נגישות
menu      
חיפוש מתקדם
תחביר
חפש...
הספר "אוצר וולקני"
אודות
תנאי שימוש
ניהול
קהילה:
אסיף מאגר המחקר החקלאי
פותח על ידי קלירמאש פתרונות בע"מ -
The Mediterranean Fruit Fly in Israel
Year:
1950
Source of publication :
Bulletin of Entomological Research
Authors :
ריבנאי, יחזקאל
;
.
Volume :
41
Co-Authors:
Facilitators :
From page:
321
To page:
341
(
Total pages:
21
)
Abstract:

Extract

The status of the Mediterranean fruit fly in Israel is reviewed briefly. Apricots, peaches and guavas are the most severely attacked of the summer fruits.

The ecology of the various stages of the insect is discussed. It is pointed out that, in addition -to temperature, the type of food influences the length of development of the larva. The threshold of development in the temperature development hyperbola has been calculated and found to be between 10–11°C.

The threshold of development of the pupae was found to be close to 11CC. A daily exposure of the pupae for six hours at a temperature of 32–37°C. caused no injury, but a similar exposure at 42°C. brought about a heavy mortality. At 46°C. one hour's exposure resulted in considerable injury whilst three hours' exposure killed 80 per cent, of the pupae. This explains the very high mortality of the pupae in the groves during June, July and August.

A study of the development of the eggs in the ovarioles at various degrees of temperature indicated that at 18–22°C. no appreciable development took place and at 23–25°C. it was still retarded. The optimum development temperature was found to be 27–29°C, whilst 33–34°C. was actually detrimental.

A study of the length of life of the adult showed that survival was longest between 16–19°C. at which temperature it took 100 days to reach 50 per cent, mortality and 200 days a 100 per cent, mortality.

The fluctuation of the fly population in Israel is discussed in detail. It is pointed out that the prevalence of host fruits is one of the great factors responsible for these fluctuations. An analysis of the climatic conditions month by month and its influence upon the fly population is discussed. The curve depicting the fluctuations of the fly in the coastal plain has two depressions, one between December and January, and the other in July and August. In the Upper Jordan Valley, the summer depression was more clear-cut than in the maritime plain, and the spring population reached a much greater height than that in the autumn.

The fly appeared about two months later in the hills than in the plain, namely towards early June, and it disappeared also earlier, presenting a single peak in July and August.

Note:
Related Files :
Ceratitis capitata
Israel
Mediterranean fruit fly
pests
plant diseases and disorders
plant protection
עוד תגיות
תוכן קשור
More details
DOI :
https://doi.org/10.1017/S0007485300027656
Article number:
0
Affiliations:
Database:
Publication Type:
מאמר
;
.
Language:
אנגלית
Editors' remarks:
ID:
57498
Last updated date:
02/03/2022 17:27
Creation date:
09/01/2022 09:00
You may also be interested in
Scientific Publication
The Mediterranean Fruit Fly in Israel
41
The Mediterranean Fruit Fly in Israel

Extract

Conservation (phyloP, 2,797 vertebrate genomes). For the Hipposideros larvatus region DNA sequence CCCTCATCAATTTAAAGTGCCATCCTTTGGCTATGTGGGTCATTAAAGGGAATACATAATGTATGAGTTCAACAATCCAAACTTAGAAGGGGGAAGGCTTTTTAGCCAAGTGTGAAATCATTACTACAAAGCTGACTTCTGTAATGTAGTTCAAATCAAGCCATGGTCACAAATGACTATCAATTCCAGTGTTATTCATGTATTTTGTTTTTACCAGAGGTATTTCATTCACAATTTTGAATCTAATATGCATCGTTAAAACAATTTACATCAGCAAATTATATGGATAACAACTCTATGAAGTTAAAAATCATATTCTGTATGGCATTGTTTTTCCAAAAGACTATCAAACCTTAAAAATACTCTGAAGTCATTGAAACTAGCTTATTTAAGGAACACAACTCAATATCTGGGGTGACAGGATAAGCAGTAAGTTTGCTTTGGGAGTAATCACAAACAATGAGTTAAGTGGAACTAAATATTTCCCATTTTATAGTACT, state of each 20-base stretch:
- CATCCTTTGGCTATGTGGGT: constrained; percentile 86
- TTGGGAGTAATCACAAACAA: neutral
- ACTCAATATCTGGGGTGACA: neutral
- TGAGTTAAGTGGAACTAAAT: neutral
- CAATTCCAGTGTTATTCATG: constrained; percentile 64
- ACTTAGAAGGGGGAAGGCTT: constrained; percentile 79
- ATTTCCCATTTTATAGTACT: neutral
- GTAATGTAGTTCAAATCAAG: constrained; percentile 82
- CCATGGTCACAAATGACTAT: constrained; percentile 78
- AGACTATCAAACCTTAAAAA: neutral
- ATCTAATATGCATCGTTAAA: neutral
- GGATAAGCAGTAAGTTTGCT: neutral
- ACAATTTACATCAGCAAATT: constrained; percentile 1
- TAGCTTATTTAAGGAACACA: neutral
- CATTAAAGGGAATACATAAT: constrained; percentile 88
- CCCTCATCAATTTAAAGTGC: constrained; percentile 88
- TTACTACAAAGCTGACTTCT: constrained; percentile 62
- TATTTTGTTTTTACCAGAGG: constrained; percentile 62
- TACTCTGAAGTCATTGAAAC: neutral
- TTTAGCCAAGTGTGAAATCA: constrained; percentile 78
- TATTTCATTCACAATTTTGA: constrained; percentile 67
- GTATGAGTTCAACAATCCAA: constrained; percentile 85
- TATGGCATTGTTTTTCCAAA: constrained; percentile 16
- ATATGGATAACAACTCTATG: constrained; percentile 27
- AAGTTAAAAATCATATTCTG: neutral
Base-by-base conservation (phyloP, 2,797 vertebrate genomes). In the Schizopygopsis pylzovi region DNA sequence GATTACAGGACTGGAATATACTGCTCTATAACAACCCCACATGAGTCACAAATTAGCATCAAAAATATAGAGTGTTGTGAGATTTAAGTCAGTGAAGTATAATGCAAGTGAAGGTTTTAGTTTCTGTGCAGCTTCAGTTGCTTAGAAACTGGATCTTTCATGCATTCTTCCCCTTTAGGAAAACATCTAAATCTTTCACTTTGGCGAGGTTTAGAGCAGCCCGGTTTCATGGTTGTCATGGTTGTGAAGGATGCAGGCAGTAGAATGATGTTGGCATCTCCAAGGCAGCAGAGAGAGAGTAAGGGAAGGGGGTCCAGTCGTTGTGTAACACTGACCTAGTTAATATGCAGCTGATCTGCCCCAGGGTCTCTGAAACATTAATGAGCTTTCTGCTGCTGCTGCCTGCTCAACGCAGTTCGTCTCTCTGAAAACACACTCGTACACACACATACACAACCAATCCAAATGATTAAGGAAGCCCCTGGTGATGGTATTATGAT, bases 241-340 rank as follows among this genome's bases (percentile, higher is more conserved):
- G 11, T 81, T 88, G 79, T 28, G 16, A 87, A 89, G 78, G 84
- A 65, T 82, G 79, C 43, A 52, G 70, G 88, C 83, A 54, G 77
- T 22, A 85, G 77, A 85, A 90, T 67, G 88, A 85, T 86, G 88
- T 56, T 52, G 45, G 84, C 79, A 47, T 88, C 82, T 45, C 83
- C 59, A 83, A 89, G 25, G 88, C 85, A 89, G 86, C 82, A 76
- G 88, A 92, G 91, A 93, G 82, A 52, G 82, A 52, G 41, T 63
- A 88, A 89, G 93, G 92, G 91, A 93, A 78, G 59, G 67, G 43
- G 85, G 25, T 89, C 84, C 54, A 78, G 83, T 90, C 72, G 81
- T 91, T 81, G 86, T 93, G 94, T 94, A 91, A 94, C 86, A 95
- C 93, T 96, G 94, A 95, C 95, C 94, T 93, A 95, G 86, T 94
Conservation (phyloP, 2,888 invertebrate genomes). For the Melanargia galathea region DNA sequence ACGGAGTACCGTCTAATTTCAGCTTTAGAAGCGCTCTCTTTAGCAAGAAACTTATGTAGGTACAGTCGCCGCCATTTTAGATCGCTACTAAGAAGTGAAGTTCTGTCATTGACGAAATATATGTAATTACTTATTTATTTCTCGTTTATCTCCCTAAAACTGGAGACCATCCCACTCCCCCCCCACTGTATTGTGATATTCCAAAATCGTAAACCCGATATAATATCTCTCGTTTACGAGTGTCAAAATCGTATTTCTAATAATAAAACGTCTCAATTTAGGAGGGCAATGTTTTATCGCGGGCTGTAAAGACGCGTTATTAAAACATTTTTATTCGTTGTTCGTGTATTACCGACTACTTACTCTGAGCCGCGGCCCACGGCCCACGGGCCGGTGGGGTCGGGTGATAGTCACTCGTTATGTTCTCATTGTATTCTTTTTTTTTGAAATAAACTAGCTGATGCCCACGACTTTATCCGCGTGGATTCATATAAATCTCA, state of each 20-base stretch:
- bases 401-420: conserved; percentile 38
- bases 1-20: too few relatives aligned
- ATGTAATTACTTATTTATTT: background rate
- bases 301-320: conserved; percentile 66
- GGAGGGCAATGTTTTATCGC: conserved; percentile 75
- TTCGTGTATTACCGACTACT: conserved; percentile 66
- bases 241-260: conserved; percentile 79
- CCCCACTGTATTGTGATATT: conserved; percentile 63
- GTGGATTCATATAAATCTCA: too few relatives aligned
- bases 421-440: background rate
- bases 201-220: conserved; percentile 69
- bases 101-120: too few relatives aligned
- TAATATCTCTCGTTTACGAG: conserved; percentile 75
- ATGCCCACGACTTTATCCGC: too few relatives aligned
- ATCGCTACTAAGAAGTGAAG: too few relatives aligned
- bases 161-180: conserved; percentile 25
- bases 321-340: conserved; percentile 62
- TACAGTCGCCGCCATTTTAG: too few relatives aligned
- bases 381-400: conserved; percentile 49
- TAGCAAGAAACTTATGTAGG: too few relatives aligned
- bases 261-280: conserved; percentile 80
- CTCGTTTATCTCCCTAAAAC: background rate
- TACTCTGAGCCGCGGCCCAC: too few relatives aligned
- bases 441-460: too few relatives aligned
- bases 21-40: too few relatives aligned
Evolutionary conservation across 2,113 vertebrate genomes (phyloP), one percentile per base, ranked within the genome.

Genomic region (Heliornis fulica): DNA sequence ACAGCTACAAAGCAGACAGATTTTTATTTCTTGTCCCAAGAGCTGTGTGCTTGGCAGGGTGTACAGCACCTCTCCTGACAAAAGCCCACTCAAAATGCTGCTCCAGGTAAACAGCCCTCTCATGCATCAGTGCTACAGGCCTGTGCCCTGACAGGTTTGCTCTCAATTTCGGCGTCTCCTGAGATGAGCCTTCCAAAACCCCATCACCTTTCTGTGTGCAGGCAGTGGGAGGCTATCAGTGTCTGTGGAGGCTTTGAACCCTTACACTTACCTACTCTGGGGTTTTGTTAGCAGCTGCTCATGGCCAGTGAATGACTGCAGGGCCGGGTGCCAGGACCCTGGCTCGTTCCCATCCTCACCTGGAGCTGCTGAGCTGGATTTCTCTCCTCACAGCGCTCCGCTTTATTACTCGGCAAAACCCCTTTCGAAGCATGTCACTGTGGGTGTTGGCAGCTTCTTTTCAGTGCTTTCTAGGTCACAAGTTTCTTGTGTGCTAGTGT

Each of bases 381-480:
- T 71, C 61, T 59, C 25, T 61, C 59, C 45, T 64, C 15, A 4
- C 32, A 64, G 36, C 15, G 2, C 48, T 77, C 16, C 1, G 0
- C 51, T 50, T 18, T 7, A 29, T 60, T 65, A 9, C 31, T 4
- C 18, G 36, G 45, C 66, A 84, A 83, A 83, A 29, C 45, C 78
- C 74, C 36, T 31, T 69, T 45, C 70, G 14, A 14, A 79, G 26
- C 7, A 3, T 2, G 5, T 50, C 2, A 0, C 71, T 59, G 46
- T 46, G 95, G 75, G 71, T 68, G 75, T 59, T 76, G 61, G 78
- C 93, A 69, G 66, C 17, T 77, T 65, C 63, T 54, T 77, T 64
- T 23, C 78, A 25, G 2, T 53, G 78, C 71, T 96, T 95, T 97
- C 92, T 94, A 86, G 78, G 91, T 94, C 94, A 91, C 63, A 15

The status of the Mediterranean fruit fly in Israel is reviewed briefly. Apricots, peaches and guavas are the most severely attacked of the summer fruits.

The ecology of the various stages of the insect is discussed. It is pointed out that, in addition -to temperature, the type of food influences the length of development of the larva. The threshold of development in the temperature development hyperbola has been calculated and found to be between 10–11°C.

The threshold of development of the pupae was found to be close to 11CC. A daily exposure of the pupae for six hours at a temperature of 32–37°C. caused no injury, but a similar exposure at 42°C. brought about a heavy mortality. At 46°C. one hour's exposure resulted in considerable injury whilst three hours' exposure killed 80 per cent, of the pupae. This explains the very high mortality of the pupae in the groves during June, July and August.

A study of the development of the eggs in the ovarioles at various degrees of temperature indicated that at 18–22°C. no appreciable development took place and at 23–25°C. it was still retarded. The optimum development temperature was found to be 27–29°C, whilst 33–34°C. was actually detrimental.

A study of the length of life of the adult showed that survival was longest between 16–19°C. at which temperature it took 100 days to reach 50 per cent, mortality and 200 days a 100 per cent, mortality.

The fluctuation of the fly population in Israel is discussed in detail. It is pointed out that the prevalence of host fruits is one of the great factors responsible for these fluctuations. An analysis of the climatic conditions month by month and its influence upon the fly population is discussed. The curve depicting the fluctuations of the fly in the coastal plain has two depressions, one between December and January, and the other in July and August. In the Upper Jordan Valley, the summer depression was more clear-cut than in the maritime plain, and the spring population reached a much greater height than that in the autumn.

The fly appeared about two months later in the hills than in the plain, namely towards early June, and it disappeared also earlier, presenting a single peak in July and August.

Scientific Publication
You may also be interested in